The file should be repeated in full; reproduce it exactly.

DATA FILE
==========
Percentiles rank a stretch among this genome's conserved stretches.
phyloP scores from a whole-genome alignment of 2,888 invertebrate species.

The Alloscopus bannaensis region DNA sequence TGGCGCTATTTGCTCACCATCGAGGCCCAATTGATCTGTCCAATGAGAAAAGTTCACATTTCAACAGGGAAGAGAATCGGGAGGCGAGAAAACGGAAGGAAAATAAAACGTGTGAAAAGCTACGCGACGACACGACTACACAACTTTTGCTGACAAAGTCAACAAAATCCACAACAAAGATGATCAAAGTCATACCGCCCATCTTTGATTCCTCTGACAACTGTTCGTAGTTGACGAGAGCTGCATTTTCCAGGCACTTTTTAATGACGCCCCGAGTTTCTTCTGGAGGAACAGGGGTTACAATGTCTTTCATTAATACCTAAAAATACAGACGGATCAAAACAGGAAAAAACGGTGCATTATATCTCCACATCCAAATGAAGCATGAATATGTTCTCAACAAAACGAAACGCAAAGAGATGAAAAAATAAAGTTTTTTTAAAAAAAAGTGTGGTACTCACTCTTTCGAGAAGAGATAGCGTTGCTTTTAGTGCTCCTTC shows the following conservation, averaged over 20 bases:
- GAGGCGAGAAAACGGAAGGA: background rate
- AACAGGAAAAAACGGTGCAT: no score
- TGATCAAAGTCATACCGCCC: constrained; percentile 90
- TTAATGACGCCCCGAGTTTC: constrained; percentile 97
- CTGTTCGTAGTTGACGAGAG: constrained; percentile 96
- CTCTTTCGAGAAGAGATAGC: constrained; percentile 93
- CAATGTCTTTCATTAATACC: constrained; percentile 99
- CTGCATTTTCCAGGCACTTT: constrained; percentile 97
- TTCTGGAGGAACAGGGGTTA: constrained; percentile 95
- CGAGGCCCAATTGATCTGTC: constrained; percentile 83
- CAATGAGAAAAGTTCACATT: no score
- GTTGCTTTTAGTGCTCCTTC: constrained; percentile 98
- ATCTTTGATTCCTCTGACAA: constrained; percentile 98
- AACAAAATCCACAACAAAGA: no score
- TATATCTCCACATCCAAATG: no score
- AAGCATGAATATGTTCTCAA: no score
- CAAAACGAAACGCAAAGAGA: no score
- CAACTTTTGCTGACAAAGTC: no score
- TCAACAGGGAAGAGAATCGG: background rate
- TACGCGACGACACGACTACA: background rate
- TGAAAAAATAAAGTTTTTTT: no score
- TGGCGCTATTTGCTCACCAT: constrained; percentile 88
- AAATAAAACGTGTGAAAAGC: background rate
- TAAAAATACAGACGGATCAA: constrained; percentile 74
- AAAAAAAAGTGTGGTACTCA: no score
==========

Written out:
Percentiles rank a stretch among this genome's conserved stretches.
phyloP scores from a whole-genome alignment of 2,888 invertebrate species.

The Alloscopus bannaensis region DNA sequence TGGCGCTATTTGCTCACCATCGAGGCCCAATTGATCTGTCCAATGAGAAAAGTTCACATTTCAACAGGGAAGAGAATCGGGAGGCGAGAAAACGGAAGGAAAATAAAACGTGTGAAAAGCTACGCGACGACACGACTACACAACTTTTGCTGACAAAGTCAACAAAATCCACAACAAAGATGATCAAAGTCATACCGCCCATCTTTGATTCCTCTGACAACTGTTCGTAGTTGACGAGAGCTGCATTTTCCAGGCACTTTTTAATGACGCCCCGAGTTTCTTCTGGAGGAACAGGGGTTACAATGTCTTTCATTAATACCTAAAAATACAGACGGATCAAAACAGGAAAAAACGGTGCATTATATCTCCACATCCAAATGAAGCATGAATATGTTCTCAACAAAACGAAACGCAAAGAGATGAAAAAATAAAGTTTTTTTAAAAAAAAGTGTGGTACTCACTCTTTCGAGAAGAGATAGCGTTGCTTTTAGTGCTCCTTC shows the following conservation, averaged over 20 bases:
- GAGGCGAGAAAACGGAAGGA: background rate
- AACAGGAAAAAACGGTGCAT: no score
- TGATCAAAGTCATACCGCCC: constrained; percentile 90
- TTAATGACGCCCCGAGTTTC: constrained; percentile 97
- CTGTTCGTAGTTGACGAGAG: constrained; percentile 96
- CTCTTTCGAGAAGAGATAGC: constrained; percentile 93
- CAATGTCTTTCATTAATACC: constrained; percentile 99
- CTGCATTTTCCAGGCACTTT: constrained; percentile 97
- TTCTGGAGGAACAGGGGTTA: constrained; percentile 95
- CGAGGCCCAATTGATCTGTC: constrained; percentile 83
- CAATGAGAAAAGTTCACATT: no score
- GTTGCTTTTAGTGCTCCTTC: constrained; percentile 98
- ATCTTTGATTCCTCTGACAA: constrained; percentile 98
- AACAAAATCCACAACAAAGA: no score
- TATATCTCCACATCCAAATG: no score
- AAGCATGAATATGTTCTCAA: no score
- CAAAACGAAACGCAAAGAGA: no score
- CAACTTTTGCTGACAAAGTC: no score
- TCAACAGGGAAGAGAATCGG: background rate
- TACGCGACGACACGACTACA: background rate
- TGAAAAAATAAAGTTTTTTT: no score
- TGGCGCTATTTGCTCACCAT: constrained; percentile 88
- AAATAAAACGTGTGAAAAGC: background rate
- TAAAAATACAGACGGATCAA: constrained; percentile 74
- AAAAAAAAGTGTGGTACTCA: no score